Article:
Driving without insurance

Aside from New Hampshire and Virginia (in VA you’ll be required to pay a $500 fee every year for being uninsured), every state—including the District of Columbia—requires drivers to carry car insurance. And in most states, you’ll be hit with a hefty fine for your first offense of driving without insurance. For example, Texas requires uninsured drivers to pay between $175 and $350 for a first offense. Other states like Florida suspend driver’s licenses and require fees to have them restored. It’s even worse if you’re in an accident without insurance, as the liability—and costs associated with any injuries or property damage—may be entirely your responsibility.

Will I see an impact on my insurance premium?

Tickets and traffic violations will usually affect your premium rate, but how much impact depends on the offense. For example, a DUI ticket will have a much larger impact than something like a ticket for an improper turn. But why does your insurance care—what’s the big deal about a speeding ticket? It all comes down to risk. The more tickets and violations you have on your record, the riskier your insurance company will consider you to insure.

Increases in your premiums may not be reflected until your auto insurance renewal date. If you fail to report a violation or ticket to your insurance company, they may not notice right away. But be warned, they will eventually, even if your violation happened out-of-state. Most states have an established network to share records, so being outside your home state’s lines doesn’t mean your insurance provider won’t know about the offense. That’s why it’s important to inform your provider of any accidents, tickets, or traffic violations—whether caused by you or another driver—as soon as possible.

How long will a traffic violation stay on my insurance record?

Different violations can carry consequences that can linger on your record for months or years. A speeding ticket, for example, will usually stay on your insurance record anywhere from one to three years (depending on what state you live in). A DUI violation, however, will likely stay on your record for five or more years.

The type of violation you receive affects the severity of the effect. Like we mentioned above, reckless driving and driving under the influence carry some of the highest penalties. For example, a first offense DUI/DWI averages a 79% increase in car insurance rates, while reckless driving can drive a 73% jump, according to some data.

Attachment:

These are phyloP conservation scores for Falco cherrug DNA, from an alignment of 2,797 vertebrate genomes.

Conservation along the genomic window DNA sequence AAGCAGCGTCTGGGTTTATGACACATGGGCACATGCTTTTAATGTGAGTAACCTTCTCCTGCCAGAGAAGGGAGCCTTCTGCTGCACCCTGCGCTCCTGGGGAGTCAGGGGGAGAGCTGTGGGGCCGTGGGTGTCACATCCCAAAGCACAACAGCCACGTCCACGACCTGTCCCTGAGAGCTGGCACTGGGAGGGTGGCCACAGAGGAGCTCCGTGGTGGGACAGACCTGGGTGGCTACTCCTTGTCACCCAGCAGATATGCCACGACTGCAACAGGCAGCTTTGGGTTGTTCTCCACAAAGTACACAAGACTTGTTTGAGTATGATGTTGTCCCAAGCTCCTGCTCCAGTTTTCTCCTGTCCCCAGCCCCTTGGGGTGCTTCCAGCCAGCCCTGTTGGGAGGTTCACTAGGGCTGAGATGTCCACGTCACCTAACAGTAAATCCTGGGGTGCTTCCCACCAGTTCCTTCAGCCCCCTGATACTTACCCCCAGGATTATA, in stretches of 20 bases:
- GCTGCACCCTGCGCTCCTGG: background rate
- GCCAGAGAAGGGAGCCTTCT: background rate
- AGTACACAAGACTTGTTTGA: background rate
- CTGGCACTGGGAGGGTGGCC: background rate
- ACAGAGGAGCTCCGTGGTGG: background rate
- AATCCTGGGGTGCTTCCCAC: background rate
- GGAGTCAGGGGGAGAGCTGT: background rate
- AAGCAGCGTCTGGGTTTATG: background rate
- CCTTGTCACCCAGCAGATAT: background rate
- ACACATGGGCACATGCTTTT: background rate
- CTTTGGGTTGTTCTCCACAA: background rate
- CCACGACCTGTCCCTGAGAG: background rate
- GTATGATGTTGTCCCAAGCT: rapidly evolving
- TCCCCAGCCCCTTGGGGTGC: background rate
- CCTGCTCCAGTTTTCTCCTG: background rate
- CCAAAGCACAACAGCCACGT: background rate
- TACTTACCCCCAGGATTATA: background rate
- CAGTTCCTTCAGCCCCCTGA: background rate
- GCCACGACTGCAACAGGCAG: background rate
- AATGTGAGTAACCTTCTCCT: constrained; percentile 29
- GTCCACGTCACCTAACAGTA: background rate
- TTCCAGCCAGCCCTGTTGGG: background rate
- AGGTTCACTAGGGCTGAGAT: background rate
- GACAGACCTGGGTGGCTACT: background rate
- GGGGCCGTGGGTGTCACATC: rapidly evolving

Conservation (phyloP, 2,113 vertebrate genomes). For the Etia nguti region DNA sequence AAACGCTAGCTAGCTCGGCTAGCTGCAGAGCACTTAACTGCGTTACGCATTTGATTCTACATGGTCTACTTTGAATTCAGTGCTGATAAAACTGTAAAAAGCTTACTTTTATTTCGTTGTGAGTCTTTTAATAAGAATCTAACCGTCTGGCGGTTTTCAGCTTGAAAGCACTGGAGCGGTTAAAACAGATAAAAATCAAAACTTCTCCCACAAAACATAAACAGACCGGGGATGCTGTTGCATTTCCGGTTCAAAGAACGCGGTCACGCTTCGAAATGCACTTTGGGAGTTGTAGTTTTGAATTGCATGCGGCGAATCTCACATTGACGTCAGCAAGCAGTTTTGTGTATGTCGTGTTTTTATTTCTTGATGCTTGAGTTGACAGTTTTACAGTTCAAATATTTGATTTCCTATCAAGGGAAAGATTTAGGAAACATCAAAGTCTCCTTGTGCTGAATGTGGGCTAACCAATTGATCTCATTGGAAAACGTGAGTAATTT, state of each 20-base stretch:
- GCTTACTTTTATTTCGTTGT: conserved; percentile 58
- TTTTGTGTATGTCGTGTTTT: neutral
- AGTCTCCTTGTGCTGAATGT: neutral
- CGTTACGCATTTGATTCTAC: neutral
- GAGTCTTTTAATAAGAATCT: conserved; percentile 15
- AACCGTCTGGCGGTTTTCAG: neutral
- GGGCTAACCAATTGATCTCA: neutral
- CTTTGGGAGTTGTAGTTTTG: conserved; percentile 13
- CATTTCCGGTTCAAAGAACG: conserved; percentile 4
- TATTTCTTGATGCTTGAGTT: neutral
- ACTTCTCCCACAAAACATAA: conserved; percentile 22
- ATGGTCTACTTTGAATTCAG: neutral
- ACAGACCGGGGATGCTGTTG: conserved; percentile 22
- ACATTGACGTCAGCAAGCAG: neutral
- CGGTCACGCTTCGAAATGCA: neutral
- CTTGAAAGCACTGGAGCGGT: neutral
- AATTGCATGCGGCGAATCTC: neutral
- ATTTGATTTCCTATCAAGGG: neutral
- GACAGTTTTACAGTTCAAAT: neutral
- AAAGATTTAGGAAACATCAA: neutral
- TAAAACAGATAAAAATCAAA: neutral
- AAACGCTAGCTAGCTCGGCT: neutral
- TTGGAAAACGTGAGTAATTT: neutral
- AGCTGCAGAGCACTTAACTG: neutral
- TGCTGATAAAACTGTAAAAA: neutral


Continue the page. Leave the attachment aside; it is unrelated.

Beyond that, your degree of fault (unless you’re driving in a “no-fault” state) and the value of the related insurance claim also impact both your chances of a premium rise and the amount of time the violations stays on your record.

Any of these violations will also most likely mean losing any good driver discounts you might have had before the incident. But nothing is forever! A great time to shop for car insurance is when you’ve had a ticket or violation finally drop off your record. You can start with a clean slate and requalify for Safe Driver Discounts you used to have.

How to improve your rate if you received a ticket

There are a few options available to you to improve your rate. Some of these are:

Ultimately, practicing safe, smart driving habits may be the best way to prevent tickets and violations. If you keep your record clean moving forward, your rate should stay the same until your violations are removed. At Elephant Insurance, we’re committed to rewarding our customers with discounts that celebrate safe driving. Get a quote with us to make sure you’re covered when you need it most.

This article is intended for informational purposes only. It does not replace or modify the information contained in your insurance policy and may not reflect the official policies of Elephant Insurance or current developments.